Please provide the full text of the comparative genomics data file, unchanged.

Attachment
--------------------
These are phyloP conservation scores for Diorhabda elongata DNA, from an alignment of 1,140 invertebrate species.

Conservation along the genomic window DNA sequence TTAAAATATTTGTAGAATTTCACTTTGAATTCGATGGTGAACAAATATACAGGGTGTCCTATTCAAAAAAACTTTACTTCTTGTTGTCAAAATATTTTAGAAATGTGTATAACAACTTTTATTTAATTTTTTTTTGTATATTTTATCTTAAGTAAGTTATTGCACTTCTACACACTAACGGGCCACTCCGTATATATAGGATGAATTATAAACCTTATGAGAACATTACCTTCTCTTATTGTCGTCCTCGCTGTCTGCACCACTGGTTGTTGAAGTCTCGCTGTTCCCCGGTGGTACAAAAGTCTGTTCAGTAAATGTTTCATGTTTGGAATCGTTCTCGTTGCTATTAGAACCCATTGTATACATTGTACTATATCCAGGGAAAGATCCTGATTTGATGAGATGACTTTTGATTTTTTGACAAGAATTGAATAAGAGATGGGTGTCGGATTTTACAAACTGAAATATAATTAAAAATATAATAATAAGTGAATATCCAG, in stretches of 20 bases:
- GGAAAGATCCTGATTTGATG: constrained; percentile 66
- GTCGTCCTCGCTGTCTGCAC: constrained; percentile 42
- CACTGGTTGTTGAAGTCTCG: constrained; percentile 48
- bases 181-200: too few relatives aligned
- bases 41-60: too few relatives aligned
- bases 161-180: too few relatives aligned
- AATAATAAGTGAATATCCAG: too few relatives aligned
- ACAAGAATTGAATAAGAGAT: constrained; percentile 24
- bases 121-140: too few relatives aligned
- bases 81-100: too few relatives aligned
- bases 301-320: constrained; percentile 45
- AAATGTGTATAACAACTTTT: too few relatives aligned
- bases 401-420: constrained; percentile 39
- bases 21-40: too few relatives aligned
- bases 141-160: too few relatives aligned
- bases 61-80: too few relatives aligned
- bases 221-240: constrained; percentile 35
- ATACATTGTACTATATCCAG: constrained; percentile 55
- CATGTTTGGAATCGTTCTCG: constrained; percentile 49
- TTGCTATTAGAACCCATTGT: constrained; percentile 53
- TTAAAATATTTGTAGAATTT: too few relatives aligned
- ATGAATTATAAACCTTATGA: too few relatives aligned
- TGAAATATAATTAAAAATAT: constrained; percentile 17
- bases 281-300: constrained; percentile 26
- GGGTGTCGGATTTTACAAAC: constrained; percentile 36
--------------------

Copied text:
These are phyloP conservation scores for Diorhabda elongata DNA, from an alignment of 1,140 invertebrate species.

Conservation along the genomic window DNA sequence TTAAAATATTTGTAGAATTTCACTTTGAATTCGATGGTGAACAAATATACAGGGTGTCCTATTCAAAAAAACTTTACTTCTTGTTGTCAAAATATTTTAGAAATGTGTATAACAACTTTTATTTAATTTTTTTTTGTATATTTTATCTTAAGTAAGTTATTGCACTTCTACACACTAACGGGCCACTCCGTATATATAGGATGAATTATAAACCTTATGAGAACATTACCTTCTCTTATTGTCGTCCTCGCTGTCTGCACCACTGGTTGTTGAAGTCTCGCTGTTCCCCGGTGGTACAAAAGTCTGTTCAGTAAATGTTTCATGTTTGGAATCGTTCTCGTTGCTATTAGAACCCATTGTATACATTGTACTATATCCAGGGAAAGATCCTGATTTGATGAGATGACTTTTGATTTTTTGACAAGAATTGAATAAGAGATGGGTGTCGGATTTTACAAACTGAAATATAATTAAAAATATAATAATAAGTGAATATCCAG, in stretches of 20 bases:
- GGAAAGATCCTGATTTGATG: constrained; percentile 66
- GTCGTCCTCGCTGTCTGCAC: constrained; percentile 42
- CACTGGTTGTTGAAGTCTCG: constrained; percentile 48
- bases 181-200: too few relatives aligned
- bases 41-60: too few relatives aligned
- bases 161-180: too few relatives aligned
- AATAATAAGTGAATATCCAG: too few relatives aligned
- ACAAGAATTGAATAAGAGAT: constrained; percentile 24
- bases 121-140: too few relatives aligned
- bases 81-100: too few relatives aligned
- bases 301-320: constrained; percentile 45
- AAATGTGTATAACAACTTTT: too few relatives aligned
- bases 401-420: constrained; percentile 39
- bases 21-40: too few relatives aligned
- bases 141-160: too few relatives aligned
- bases 61-80: too few relatives aligned
- bases 221-240: constrained; percentile 35
- ATACATTGTACTATATCCAG: constrained; percentile 55
- CATGTTTGGAATCGTTCTCG: constrained; percentile 49
- TTGCTATTAGAACCCATTGT: constrained; percentile 53
- TTAAAATATTTGTAGAATTT: too few relatives aligned
- ATGAATTATAAACCTTATGA: too few relatives aligned
- TGAAATATAATTAAAAATAT: constrained; percentile 17
- bases 281-300: constrained; percentile 26
- GGGTGTCGGATTTTACAAAC: constrained; percentile 36